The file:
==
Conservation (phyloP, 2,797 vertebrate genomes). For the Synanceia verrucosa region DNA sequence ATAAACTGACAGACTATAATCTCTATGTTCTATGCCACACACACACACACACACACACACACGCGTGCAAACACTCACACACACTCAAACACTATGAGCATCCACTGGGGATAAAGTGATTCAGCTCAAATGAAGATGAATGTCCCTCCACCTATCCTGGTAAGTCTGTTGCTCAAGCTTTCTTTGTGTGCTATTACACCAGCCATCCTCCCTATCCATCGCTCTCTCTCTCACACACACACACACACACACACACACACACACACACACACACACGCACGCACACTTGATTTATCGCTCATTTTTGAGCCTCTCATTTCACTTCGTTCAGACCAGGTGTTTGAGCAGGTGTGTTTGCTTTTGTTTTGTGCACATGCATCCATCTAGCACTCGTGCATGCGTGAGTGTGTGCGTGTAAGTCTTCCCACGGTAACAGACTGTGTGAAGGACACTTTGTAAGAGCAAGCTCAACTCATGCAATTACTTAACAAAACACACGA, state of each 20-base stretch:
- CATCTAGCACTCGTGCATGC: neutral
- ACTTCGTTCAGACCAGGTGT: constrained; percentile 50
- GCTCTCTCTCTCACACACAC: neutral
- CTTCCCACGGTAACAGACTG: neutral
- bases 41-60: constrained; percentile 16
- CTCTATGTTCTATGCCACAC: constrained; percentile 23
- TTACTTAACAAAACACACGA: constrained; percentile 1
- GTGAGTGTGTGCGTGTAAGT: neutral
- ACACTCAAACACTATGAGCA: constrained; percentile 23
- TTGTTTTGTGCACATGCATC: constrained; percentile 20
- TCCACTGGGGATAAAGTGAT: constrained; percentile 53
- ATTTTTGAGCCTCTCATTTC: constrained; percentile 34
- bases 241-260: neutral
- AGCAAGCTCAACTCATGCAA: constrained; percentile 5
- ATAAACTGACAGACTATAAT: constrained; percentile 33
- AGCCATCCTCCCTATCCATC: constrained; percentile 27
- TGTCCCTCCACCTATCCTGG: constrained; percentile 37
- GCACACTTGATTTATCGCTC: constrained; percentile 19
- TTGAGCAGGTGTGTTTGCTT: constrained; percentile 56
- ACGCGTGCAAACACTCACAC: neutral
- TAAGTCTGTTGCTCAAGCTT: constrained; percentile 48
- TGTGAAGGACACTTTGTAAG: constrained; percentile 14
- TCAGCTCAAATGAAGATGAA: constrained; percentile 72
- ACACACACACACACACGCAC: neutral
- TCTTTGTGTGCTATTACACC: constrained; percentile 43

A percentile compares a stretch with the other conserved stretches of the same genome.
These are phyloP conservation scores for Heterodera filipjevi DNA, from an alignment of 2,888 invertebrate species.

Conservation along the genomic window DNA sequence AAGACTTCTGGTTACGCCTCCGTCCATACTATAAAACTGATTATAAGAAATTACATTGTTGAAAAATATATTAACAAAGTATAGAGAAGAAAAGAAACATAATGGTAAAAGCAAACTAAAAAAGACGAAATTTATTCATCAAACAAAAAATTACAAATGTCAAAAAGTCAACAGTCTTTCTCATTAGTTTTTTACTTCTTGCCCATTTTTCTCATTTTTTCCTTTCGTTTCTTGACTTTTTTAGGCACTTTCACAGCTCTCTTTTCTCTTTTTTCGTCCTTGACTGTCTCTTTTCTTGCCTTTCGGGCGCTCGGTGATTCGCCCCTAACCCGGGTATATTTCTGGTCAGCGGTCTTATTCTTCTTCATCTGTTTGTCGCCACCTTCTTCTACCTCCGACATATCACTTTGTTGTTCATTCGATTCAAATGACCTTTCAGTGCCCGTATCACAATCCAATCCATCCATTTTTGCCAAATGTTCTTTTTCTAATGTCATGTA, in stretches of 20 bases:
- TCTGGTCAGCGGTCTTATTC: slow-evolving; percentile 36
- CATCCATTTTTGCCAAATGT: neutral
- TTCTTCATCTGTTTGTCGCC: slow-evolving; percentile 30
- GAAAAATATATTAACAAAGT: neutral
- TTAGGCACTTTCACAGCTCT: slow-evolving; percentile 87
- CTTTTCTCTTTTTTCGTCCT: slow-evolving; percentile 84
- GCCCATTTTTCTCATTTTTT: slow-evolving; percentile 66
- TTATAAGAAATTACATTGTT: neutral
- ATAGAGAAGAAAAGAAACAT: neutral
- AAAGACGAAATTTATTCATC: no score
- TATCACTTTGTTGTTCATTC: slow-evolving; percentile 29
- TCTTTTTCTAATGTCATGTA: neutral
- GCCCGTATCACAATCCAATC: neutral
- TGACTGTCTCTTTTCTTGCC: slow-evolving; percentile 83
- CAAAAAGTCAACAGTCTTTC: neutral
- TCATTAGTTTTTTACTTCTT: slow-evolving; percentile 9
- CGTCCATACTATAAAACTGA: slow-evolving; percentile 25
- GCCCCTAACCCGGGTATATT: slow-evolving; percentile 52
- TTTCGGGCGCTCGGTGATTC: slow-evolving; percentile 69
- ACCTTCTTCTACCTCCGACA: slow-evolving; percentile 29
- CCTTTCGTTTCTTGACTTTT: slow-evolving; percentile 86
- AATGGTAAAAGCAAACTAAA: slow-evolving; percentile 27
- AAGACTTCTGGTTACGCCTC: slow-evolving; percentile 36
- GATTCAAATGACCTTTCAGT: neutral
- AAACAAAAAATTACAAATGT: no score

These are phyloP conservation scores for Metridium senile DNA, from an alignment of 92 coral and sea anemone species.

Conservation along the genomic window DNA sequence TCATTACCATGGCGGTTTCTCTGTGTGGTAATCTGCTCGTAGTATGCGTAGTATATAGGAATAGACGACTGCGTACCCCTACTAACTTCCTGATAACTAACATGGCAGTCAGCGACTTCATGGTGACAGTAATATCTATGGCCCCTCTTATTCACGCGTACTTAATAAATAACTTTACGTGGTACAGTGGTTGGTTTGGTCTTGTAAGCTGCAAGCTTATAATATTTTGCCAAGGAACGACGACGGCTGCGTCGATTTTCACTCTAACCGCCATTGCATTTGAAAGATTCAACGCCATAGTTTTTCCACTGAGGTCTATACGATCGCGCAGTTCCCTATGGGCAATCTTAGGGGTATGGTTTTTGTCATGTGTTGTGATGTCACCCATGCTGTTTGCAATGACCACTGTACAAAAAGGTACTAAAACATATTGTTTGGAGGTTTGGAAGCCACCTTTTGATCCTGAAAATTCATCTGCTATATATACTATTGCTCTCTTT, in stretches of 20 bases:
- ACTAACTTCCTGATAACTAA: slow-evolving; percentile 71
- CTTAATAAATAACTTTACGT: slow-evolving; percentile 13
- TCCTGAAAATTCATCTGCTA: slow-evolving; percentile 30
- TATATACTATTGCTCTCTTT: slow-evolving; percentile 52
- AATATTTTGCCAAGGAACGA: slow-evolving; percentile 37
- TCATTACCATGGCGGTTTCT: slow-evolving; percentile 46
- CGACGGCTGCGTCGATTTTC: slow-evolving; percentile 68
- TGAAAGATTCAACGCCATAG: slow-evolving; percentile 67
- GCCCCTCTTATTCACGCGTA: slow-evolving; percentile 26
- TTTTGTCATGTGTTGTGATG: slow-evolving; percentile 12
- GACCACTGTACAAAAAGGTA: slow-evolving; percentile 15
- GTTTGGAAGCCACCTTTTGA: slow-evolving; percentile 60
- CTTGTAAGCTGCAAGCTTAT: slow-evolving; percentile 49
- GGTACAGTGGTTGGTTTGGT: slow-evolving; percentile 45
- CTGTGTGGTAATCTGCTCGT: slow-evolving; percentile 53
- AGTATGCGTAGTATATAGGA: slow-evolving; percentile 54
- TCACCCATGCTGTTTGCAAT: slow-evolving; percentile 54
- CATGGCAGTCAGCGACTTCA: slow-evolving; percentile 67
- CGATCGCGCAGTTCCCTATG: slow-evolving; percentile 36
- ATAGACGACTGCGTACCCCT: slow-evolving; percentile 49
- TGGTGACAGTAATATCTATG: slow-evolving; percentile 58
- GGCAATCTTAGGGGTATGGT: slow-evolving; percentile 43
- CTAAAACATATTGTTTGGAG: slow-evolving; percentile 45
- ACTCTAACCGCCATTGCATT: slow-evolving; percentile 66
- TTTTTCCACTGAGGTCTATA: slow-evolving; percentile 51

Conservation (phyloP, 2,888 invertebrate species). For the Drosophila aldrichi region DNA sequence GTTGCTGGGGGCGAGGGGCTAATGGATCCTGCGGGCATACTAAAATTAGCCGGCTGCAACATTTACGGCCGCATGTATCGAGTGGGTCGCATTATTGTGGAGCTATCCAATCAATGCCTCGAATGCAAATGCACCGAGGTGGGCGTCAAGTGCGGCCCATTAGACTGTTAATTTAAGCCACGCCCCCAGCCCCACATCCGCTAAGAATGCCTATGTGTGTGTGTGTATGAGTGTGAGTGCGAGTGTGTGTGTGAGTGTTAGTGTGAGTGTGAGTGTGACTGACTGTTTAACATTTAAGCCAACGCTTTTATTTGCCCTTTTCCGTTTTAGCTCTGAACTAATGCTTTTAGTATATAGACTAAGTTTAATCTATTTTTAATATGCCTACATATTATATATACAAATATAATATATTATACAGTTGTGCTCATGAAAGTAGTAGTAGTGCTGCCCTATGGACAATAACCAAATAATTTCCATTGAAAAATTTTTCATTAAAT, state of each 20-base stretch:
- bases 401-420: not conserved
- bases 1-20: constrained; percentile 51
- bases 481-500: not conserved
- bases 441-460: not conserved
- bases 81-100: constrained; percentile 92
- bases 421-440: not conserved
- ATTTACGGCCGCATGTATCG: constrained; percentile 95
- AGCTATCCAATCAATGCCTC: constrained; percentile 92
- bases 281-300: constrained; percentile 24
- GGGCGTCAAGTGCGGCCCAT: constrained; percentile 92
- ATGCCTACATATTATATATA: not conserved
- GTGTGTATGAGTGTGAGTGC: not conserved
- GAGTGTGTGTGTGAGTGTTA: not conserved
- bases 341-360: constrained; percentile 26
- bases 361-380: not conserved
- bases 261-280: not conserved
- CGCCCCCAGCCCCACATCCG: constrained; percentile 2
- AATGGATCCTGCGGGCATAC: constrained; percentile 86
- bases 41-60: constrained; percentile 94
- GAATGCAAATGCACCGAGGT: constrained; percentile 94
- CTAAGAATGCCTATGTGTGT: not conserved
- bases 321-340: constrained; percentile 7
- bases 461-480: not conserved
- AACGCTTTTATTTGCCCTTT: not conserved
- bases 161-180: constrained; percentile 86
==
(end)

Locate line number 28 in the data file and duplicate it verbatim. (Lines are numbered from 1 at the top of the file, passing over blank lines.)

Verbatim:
These are phyloP conservation scores for Heterodera filipjevi DNA, from an alignment of 2,888 invertebrate species.